Maybe, maybe not. It seems it depends on how you look at it.
In the words of the Universal Declaration of Human Rights: “Everyone has the right to life, liberty and security of person”.
That’s how the United Nations phrased it in 1948 and the Declaration is still supposed to apply in most countries of the world. Some nations’ justice systems seem to ignore the first part of the statement, and nearly all pass over the second, but I will pass over that for now. Let’s take it that everyone has the right to life.
And since water is one of the essentials of life, let’s assume everyone has a right to water.
In the words of a prominent page on the website of the world’s largest food corporation: “Nestlé chairman Peter Brabeck-Letmathe believes water is a human right.”
Quite right too. But if it’s so fundamental why does Mr Brabeck-Letmathe feel the need to say it?
Could it be because he once appeared to be saying the opposite in a well-publicised interview?
The web page built by his PR team asks itself the question: “Why have some organisations started a petition against Nestlé?”
And gives the answer: “People are using a video interview Mr Brabeck gave in 2005 to say that he thinks all water sources should be privatised. This is simply not true.”
So let’s see what Mr Brabeck actually said in that interview, which is not hard to find online.
He said: “The one opinion, which I think is extreme, is represented by the NGOs, who bang on about declaring water a public right. That means as a human being you should have a right to water. That’s an extreme solution.”
He goes on: “The other view says that water is a foodstuff like any other and like any other foodstuff it should have a market value.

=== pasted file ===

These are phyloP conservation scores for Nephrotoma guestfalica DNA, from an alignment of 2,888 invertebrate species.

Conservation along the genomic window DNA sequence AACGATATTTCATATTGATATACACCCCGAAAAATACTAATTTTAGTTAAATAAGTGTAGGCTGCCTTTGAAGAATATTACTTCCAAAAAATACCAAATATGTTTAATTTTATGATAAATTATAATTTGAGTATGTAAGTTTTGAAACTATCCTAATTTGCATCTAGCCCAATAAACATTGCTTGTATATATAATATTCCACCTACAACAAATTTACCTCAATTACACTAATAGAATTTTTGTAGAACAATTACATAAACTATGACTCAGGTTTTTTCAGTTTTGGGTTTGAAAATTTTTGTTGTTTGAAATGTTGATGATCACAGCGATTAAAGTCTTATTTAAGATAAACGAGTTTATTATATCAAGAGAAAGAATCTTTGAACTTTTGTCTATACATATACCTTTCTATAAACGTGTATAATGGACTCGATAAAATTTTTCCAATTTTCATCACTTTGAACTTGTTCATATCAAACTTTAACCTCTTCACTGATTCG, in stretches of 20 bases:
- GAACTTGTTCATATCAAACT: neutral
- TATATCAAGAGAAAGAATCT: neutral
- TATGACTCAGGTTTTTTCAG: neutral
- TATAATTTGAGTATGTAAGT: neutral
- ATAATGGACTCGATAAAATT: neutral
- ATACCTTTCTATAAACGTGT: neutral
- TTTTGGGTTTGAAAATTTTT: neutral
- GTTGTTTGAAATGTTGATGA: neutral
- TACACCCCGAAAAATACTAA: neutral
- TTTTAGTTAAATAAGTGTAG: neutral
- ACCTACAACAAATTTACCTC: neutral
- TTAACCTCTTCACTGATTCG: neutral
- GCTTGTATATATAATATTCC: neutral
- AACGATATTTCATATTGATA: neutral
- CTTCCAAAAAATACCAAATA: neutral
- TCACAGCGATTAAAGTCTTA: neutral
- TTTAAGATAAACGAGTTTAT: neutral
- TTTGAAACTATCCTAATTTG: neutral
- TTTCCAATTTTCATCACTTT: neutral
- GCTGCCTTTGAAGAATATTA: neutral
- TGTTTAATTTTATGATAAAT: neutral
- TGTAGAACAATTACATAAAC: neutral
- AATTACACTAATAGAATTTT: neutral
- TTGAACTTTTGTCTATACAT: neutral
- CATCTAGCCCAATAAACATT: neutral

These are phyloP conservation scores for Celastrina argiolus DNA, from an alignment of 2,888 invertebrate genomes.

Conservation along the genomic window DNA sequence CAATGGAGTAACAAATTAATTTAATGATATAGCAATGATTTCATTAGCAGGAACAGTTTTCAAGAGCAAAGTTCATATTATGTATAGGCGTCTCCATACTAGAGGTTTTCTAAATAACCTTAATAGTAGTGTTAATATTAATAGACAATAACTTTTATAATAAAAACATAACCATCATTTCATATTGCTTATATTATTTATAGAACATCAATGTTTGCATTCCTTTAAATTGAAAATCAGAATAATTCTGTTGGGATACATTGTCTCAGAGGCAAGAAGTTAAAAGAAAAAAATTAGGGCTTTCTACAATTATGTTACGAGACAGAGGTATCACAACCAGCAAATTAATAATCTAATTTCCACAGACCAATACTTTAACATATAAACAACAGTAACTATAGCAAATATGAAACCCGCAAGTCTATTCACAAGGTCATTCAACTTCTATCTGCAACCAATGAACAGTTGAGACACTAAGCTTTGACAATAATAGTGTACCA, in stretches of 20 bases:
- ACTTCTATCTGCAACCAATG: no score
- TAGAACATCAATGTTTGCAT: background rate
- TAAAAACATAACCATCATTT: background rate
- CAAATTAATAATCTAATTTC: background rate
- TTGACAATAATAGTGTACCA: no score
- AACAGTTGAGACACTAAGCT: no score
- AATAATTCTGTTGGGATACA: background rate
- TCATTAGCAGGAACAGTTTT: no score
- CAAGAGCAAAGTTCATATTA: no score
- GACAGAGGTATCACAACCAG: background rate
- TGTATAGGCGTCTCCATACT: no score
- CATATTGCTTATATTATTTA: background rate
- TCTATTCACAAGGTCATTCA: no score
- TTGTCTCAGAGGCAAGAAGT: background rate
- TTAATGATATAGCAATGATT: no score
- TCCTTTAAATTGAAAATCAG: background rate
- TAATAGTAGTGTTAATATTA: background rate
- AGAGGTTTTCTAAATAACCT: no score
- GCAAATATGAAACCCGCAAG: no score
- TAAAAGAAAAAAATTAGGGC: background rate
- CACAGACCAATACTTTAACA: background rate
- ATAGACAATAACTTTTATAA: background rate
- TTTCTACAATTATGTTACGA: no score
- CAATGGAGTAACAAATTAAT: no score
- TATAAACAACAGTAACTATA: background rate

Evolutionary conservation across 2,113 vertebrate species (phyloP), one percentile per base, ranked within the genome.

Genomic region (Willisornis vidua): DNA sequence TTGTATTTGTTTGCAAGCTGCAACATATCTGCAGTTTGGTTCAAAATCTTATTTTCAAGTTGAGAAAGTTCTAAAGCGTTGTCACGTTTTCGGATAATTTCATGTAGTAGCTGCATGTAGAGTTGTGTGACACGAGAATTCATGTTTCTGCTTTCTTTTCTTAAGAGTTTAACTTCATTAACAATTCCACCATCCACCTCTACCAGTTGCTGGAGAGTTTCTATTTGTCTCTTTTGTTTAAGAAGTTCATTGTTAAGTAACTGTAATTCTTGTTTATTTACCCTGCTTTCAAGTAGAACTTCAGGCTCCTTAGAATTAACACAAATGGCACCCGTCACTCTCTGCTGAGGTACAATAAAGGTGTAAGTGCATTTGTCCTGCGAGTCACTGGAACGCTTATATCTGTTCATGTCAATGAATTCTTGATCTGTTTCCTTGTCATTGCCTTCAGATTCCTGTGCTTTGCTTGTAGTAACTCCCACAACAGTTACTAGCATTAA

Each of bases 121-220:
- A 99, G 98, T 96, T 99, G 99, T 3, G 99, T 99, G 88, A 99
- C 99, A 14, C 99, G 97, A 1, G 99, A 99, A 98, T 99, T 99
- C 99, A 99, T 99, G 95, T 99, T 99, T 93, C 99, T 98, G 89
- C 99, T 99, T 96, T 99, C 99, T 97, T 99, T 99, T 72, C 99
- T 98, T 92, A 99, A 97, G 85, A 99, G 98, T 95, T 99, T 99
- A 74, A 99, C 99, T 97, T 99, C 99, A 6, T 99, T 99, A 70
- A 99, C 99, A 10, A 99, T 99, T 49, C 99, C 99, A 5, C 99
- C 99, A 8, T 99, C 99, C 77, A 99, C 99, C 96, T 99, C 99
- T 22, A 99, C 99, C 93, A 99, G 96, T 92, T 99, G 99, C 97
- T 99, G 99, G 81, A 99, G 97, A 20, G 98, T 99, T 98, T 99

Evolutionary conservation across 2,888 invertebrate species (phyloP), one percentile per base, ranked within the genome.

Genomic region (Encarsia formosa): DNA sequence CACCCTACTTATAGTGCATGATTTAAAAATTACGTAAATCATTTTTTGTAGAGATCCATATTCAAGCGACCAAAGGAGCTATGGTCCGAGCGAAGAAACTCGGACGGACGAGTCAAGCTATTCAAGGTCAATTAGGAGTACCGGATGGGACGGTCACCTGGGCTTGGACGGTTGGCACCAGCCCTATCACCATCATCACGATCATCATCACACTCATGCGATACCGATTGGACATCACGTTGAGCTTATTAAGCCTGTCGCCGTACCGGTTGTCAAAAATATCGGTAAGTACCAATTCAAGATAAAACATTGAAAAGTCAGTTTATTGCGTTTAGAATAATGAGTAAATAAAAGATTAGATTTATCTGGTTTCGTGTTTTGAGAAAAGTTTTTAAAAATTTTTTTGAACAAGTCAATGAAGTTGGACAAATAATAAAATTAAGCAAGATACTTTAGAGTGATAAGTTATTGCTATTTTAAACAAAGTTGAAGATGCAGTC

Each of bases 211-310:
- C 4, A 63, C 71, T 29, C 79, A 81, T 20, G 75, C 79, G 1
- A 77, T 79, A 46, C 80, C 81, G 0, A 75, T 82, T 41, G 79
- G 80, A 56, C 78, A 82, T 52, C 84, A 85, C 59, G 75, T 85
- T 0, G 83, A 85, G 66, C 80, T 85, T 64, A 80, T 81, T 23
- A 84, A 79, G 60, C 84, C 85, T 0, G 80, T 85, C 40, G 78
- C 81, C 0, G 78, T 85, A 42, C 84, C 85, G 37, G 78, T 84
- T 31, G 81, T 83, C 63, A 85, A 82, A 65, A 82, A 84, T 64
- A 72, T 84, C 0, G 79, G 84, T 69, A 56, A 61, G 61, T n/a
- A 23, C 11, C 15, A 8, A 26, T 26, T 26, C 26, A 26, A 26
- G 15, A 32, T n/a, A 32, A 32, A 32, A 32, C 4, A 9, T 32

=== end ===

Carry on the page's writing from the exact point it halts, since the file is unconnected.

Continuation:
“Personally I believe it’s better to give foodstuff a value so we’re all aware that it has a price.”
And what is the price of water? Or, more pertinently, what is the price of being without it?
In case you’re still in any doubt where Nestlé stands on what really is a life-and-death issue, Mr Brabeck concludes: “I’m still of the opinion that the biggest social responsibility of any CEO is to maintain and ensure the successful and profitable future of his enterprise.”
And he’s not alone in that view, of course. It’s as clear and honest an expression as you could wish for of what global capitalism is all about.
In the words of an excellent post-apocalypic cartoon I saw recently: “Yes, the planet was destroyed. But for a glorious moment back there we made a lot of profit for our shareholders”.
Not that the planet itself is really in any danger. But human life may be if it insists on putting a cash price on everything.
United Nations Resolution 64/292, passed in 2010, made it specific. Everyone on the planet should have a water supply “sufficient and continuous for personal and domestic uses”.
These include “drinking, personal sanitation, washing of clothes, food preparation, personal and household hygiene”.
This is reckoned to add up to between 50 and 100 litres of water a day. Sounds reasonable.
So how much water do you reckon you use each day?
A recent US government survey found that people in Palm Springs, California, were using 3,000 litres a day.
And that’s without counting what goes into everything they eat, wear or drive.
Of course we’re not in California. People in East Anglia don’t guzzle like Americans.
But do you ever eat a burger? Once you take into account what the cattle drink, and how much is used to irrigate the crops that feed them, that can be as much as 17,000 litres of water. Per burger.
Agriculture accounts for 80 per cent of all fresh water use. Four litres for one almond. A head of broccoli, 20 litres.
Why on earth do we go to all the trouble of cleaning water that we’re only going to flush down the loo? It’s good enough to drink – until you put it down the lav. Your used bath or shower water would do the job just as well.
And as for bottled water – that’s possibly the clearest sign there is of the madness of the modern world. I’ll write about that in more detail another time.
But for now just take a look at the figures on the right, some of them published this week for World Water Day (as if we could do without the stuff for the other 364 days of the year). You may need a nice cool drink of water after taking some of them in.